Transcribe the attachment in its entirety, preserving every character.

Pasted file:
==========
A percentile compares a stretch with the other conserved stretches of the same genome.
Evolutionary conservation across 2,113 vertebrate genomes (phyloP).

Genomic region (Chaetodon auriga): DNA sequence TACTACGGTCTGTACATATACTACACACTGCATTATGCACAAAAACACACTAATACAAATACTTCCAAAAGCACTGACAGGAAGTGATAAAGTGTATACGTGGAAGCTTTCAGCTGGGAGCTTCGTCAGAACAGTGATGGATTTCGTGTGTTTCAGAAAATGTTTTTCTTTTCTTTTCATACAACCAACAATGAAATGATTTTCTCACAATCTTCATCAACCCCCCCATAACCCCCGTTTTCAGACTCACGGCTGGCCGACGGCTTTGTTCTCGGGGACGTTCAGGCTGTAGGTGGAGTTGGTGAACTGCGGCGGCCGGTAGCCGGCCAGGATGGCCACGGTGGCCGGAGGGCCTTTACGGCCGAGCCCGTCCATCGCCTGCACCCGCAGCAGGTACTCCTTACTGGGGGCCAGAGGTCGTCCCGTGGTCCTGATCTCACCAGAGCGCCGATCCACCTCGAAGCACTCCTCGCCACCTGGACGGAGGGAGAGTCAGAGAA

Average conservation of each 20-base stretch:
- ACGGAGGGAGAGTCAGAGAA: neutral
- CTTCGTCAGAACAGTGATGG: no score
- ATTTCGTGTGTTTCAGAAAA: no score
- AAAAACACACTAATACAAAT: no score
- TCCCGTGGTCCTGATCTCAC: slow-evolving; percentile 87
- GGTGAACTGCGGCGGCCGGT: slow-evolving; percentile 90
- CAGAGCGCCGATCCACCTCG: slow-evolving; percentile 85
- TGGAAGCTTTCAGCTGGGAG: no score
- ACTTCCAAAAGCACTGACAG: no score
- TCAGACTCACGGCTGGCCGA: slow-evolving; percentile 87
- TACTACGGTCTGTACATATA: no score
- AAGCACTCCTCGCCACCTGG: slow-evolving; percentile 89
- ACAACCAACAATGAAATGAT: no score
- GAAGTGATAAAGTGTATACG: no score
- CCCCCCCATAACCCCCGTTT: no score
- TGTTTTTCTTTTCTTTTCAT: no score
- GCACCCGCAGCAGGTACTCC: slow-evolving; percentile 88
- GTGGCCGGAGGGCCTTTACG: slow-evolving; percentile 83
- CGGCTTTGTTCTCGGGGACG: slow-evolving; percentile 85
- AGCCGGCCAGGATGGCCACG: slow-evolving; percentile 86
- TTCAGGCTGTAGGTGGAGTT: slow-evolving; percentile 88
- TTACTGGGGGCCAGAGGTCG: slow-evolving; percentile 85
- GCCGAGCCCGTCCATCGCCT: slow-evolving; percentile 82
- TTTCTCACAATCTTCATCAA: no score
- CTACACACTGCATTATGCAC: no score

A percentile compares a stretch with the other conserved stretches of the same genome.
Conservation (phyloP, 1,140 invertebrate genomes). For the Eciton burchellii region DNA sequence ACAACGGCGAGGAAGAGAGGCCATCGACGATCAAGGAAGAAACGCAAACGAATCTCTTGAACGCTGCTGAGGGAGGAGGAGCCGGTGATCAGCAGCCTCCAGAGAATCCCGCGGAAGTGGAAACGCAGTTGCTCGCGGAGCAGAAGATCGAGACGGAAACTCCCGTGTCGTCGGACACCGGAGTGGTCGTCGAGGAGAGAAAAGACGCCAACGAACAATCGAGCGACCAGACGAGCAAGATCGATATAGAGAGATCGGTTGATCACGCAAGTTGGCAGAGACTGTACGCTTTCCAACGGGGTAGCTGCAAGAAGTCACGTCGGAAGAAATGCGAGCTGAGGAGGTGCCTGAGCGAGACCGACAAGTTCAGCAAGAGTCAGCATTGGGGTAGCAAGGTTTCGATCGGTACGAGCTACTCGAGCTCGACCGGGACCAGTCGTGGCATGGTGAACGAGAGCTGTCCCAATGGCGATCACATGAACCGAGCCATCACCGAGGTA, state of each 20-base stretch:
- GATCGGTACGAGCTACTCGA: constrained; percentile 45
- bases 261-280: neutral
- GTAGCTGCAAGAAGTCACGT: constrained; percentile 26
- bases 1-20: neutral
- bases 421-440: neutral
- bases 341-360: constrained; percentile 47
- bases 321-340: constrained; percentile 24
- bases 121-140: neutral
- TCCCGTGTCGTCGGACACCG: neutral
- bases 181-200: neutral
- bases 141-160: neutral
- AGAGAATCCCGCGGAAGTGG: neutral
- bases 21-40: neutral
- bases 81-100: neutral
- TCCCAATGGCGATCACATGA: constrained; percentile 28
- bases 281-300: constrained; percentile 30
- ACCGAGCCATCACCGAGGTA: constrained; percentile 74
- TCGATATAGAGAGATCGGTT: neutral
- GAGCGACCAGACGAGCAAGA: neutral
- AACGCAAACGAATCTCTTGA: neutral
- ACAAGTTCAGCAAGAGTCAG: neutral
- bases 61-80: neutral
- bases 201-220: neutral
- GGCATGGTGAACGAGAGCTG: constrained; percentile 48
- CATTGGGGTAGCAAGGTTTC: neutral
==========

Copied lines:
A percentile compares a stretch with the other conserved stretches of the same genome.
Evolutionary conservation across 2,113 vertebrate genomes (phyloP).

Genomic region (Chaetodon auriga): DNA sequence TACTACGGTCTGTACATATACTACACACTGCATTATGCACAAAAACACACTAATACAAATACTTCCAAAAGCACTGACAGGAAGTGATAAAGTGTATACGTGGAAGCTTTCAGCTGGGAGCTTCGTCAGAACAGTGATGGATTTCGTGTGTTTCAGAAAATGTTTTTCTTTTCTTTTCATACAACCAACAATGAAATGATTTTCTCACAATCTTCATCAACCCCCCCATAACCCCCGTTTTCAGACTCACGGCTGGCCGACGGCTTTGTTCTCGGGGACGTTCAGGCTGTAGGTGGAGTTGGTGAACTGCGGCGGCCGGTAGCCGGCCAGGATGGCCACGGTGGCCGGAGGGCCTTTACGGCCGAGCCCGTCCATCGCCTGCACCCGCAGCAGGTACTCCTTACTGGGGGCCAGAGGTCGTCCCGTGGTCCTGATCTCACCAGAGCGCCGATCCACCTCGAAGCACTCCTCGCCACCTGGACGGAGGGAGAGTCAGAGAA

Average conservation of each 20-base stretch:
- ACGGAGGGAGAGTCAGAGAA: neutral
- CTTCGTCAGAACAGTGATGG: no score
- ATTTCGTGTGTTTCAGAAAA: no score
- AAAAACACACTAATACAAAT: no score
- TCCCGTGGTCCTGATCTCAC: slow-evolving; percentile 87
- GGTGAACTGCGGCGGCCGGT: slow-evolving; percentile 90
- CAGAGCGCCGATCCACCTCG: slow-evolving; percentile 85
- TGGAAGCTTTCAGCTGGGAG: no score
- ACTTCCAAAAGCACTGACAG: no score
- TCAGACTCACGGCTGGCCGA: slow-evolving; percentile 87
- TACTACGGTCTGTACATATA: no score
- AAGCACTCCTCGCCACCTGG: slow-evolving; percentile 89
- ACAACCAACAATGAAATGAT: no score
- GAAGTGATAAAGTGTATACG: no score
- CCCCCCCATAACCCCCGTTT: no score
- TGTTTTTCTTTTCTTTTCAT: no score
- GCACCCGCAGCAGGTACTCC: slow-evolving; percentile 88
- GTGGCCGGAGGGCCTTTACG: slow-evolving; percentile 83
- CGGCTTTGTTCTCGGGGACG: slow-evolving; percentile 85
- AGCCGGCCAGGATGGCCACG: slow-evolving; percentile 86
- TTCAGGCTGTAGGTGGAGTT: slow-evolving; percentile 88
- TTACTGGGGGCCAGAGGTCG: slow-evolving; percentile 85
- GCCGAGCCCGTCCATCGCCT: slow-evolving; percentile 82
- TTTCTCACAATCTTCATCAA: no score
- CTACACACTGCATTATGCAC: no score

A percentile compares a stretch with the other conserved stretches of the same genome.
Conservation (phyloP, 1,140 invertebrate genomes). For the Eciton burchellii region DNA sequence ACAACGGCGAGGAAGAGAGGCCATCGACGATCAAGGAAGAAACGCAAACGAATCTCTTGAACGCTGCTGAGGGAGGAGGAGCCGGTGATCAGCAGCCTCCAGAGAATCCCGCGGAAGTGGAAACGCAGTTGCTCGCGGAGCAGAAGATCGAGACGGAAACTCCCGTGTCGTCGGACACCGGAGTGGTCGTCGAGGAGAGAAAAGACGCCAACGAACAATCGAGCGACCAGACGAGCAAGATCGATATAGAGAGATCGGTTGATCACGCAAGTTGGCAGAGACTGTACGCTTTCCAACGGGGTAGCTGCAAGAAGTCACGTCGGAAGAAATGCGAGCTGAGGAGGTGCCTGAGCGAGACCGACAAGTTCAGCAAGAGTCAGCATTGGGGTAGCAAGGTTTCGATCGGTACGAGCTACTCGAGCTCGACCGGGACCAGTCGTGGCATGGTGAACGAGAGCTGTCCCAATGGCGATCACATGAACCGAGCCATCACCGAGGTA, state of each 20-base stretch:
- GATCGGTACGAGCTACTCGA: constrained; percentile 45
- bases 261-280: neutral
- GTAGCTGCAAGAAGTCACGT: constrained; percentile 26
- bases 1-20: neutral
- bases 421-440: neutral
- bases 341-360: constrained; percentile 47
- bases 321-340: constrained; percentile 24
- bases 121-140: neutral
- TCCCGTGTCGTCGGACACCG: neutral
- bases 181-200: neutral
- bases 141-160: neutral
- AGAGAATCCCGCGGAAGTGG: neutral
- bases 21-40: neutral
- bases 81-100: neutral
- TCCCAATGGCGATCACATGA: constrained; percentile 28
- bases 281-300: constrained; percentile 30
- ACCGAGCCATCACCGAGGTA: constrained; percentile 74
- TCGATATAGAGAGATCGGTT: neutral
- GAGCGACCAGACGAGCAAGA: neutral
- AACGCAAACGAATCTCTTGA: neutral
- ACAAGTTCAGCAAGAGTCAG: neutral
- bases 61-80: neutral
- bases 201-220: neutral
- GGCATGGTGAACGAGAGCTG: constrained; percentile 48
- CATTGGGGTAGCAAGGTTTC: neutral